Someone who thinks that sex is like fire will treat asexual people very differently than they treat other people outside of the sexual norm. Some will see asexuality as a gift: we have no sexual desire and can live free of the burden of having to keep our sexual urges in check. This freedom comes at a cost, however: with no sex there is no “warmth” to nurture our intimate relationships, and as a result any attempts we make to form families will fail. We are blessed to be able to find fulfillment in solitude, but cursed to never know true love or the fulfillment of raising a family. They may also see young asexual people as innocent and virginal, assuming that we will develop sexual interest when the time is right.
The person who thinks that sex is like fire will ask few direct questions about asexuality, there is relatively little that they feel the need to know. Instead they will give immediate and direct opinions, either praising what they see as a superior state or confidently clearing up what they see as a innocent confusion or lamenting at our percieved loss: “I struggle so much with sexual desire, it must be great for you to not have to worry about it.”/“Don’t worry, I’m sure you’ll find the right person.” / “I’m sorry that you’ll never know the joy that sexuality can bring.”
Sex is like Electricity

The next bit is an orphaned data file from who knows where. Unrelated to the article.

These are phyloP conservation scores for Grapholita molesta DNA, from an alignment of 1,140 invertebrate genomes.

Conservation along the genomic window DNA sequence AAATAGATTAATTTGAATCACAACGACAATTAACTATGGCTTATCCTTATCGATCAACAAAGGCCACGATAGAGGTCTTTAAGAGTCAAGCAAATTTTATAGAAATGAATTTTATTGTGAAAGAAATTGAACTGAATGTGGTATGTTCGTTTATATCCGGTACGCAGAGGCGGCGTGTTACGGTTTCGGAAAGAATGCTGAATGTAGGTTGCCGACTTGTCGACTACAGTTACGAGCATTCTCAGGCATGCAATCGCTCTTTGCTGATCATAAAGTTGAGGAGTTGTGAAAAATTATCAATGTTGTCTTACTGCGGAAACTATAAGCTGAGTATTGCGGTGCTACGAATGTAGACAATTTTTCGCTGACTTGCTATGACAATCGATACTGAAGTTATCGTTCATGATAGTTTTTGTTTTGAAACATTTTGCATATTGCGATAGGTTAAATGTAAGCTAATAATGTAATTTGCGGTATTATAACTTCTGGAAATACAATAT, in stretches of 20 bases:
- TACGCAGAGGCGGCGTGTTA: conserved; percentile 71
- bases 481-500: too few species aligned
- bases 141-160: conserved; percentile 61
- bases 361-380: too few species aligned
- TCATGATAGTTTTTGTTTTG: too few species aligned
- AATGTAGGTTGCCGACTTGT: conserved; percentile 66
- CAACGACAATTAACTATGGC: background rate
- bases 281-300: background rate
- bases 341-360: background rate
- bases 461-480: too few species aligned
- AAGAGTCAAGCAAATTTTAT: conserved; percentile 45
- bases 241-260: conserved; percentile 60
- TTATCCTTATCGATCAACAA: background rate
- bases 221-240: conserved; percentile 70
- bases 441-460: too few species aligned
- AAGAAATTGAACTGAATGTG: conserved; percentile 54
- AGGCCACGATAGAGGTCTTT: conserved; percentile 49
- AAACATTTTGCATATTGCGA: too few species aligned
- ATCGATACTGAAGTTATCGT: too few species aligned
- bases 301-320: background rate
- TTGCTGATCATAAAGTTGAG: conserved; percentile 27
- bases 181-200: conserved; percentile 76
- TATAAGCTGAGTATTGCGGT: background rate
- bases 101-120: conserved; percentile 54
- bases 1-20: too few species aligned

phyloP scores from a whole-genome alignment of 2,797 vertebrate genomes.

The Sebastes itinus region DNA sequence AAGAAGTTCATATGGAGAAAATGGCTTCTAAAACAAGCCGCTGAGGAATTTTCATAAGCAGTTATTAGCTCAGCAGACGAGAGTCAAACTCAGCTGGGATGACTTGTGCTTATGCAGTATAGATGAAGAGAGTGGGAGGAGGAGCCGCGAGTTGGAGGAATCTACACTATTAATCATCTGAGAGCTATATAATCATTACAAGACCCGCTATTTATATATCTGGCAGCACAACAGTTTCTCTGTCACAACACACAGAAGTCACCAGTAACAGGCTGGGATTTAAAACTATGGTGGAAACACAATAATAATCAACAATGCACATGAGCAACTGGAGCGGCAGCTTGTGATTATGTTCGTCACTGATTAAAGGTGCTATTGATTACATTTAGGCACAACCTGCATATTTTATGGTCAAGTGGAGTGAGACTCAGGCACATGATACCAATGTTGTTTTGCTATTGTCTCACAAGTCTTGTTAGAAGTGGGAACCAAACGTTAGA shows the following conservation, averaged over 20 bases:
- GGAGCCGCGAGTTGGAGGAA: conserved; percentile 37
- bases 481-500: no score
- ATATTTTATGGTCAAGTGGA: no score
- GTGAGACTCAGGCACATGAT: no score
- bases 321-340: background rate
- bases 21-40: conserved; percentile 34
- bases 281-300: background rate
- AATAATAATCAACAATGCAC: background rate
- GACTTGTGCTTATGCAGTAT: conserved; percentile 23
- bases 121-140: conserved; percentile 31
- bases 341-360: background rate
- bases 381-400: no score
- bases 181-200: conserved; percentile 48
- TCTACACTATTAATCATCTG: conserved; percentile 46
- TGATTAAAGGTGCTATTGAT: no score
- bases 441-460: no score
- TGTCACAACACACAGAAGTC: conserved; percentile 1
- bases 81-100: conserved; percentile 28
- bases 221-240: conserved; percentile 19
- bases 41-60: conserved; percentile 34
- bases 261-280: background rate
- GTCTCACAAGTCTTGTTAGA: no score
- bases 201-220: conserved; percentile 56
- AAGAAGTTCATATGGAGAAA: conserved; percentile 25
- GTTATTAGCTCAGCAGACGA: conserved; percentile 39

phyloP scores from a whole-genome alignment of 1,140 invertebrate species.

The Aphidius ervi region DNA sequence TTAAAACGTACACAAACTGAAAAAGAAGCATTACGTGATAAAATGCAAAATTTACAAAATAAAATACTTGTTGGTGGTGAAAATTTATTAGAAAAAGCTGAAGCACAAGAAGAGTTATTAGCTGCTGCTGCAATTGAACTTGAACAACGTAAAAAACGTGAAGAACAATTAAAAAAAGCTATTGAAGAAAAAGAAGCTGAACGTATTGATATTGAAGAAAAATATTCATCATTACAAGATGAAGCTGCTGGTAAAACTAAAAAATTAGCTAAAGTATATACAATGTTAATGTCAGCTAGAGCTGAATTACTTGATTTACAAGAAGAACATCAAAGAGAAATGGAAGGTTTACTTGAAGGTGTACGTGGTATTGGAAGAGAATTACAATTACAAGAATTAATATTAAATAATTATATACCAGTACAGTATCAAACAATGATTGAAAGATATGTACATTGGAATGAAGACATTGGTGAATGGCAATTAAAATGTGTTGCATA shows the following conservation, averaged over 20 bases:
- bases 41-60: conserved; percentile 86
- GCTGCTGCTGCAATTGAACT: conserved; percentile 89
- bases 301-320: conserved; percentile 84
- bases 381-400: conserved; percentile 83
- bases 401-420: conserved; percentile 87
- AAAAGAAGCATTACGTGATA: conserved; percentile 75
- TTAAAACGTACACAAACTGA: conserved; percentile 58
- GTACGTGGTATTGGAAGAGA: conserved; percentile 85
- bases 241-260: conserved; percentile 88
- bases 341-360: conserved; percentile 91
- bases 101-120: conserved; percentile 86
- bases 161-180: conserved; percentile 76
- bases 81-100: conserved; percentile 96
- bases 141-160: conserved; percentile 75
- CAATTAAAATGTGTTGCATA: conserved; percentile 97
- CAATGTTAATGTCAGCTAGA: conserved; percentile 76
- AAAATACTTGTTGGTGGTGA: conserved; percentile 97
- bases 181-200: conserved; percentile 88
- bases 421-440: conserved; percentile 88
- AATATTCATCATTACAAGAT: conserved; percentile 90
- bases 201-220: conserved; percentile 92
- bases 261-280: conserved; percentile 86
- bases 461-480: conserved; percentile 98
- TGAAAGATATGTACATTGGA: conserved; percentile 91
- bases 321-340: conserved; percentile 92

Sex is an integral part of modern society. Without it, we would be thrown back to the dark ages. Sex is powerful because it brings energy, movement and life to anything it touches- from relationships to advertising. So long as it is used safely and responsibly, sex should be used to bring energy, movement and life to as many things as possible and in as many configurations as possible. Exploring new and creative ways to use sex furthers society the way that a new electrical invention furthers society. People who want to use sex in narrow, contained ways are afraid of progress and are holding society back. Everyone is “hard wired” with a sort of sexual circuitry, which determines how sexuality will affect them and who they will be sexually compatible with. This sexual circuitry cannot be changed without causing serious internal damage. When dealing with sex one should take certain safety precautions (like rubber gloves.) Because sex is powerful, people risk getting their circuitry fried unless they can stay grounded by things like good communication, supportive friends, and always establishing consent. Sex is dangerous, useful, pleasurable and powerful according to a set of rules, which can and should be scientifically explored by “sexperts,” documented and published. Children should be taught these rules so that they can use sex to safely enrich their lives. The way that every subatomic particle has an electric charge, every person and thing involves sexuality in some way, some are just more subtle than others.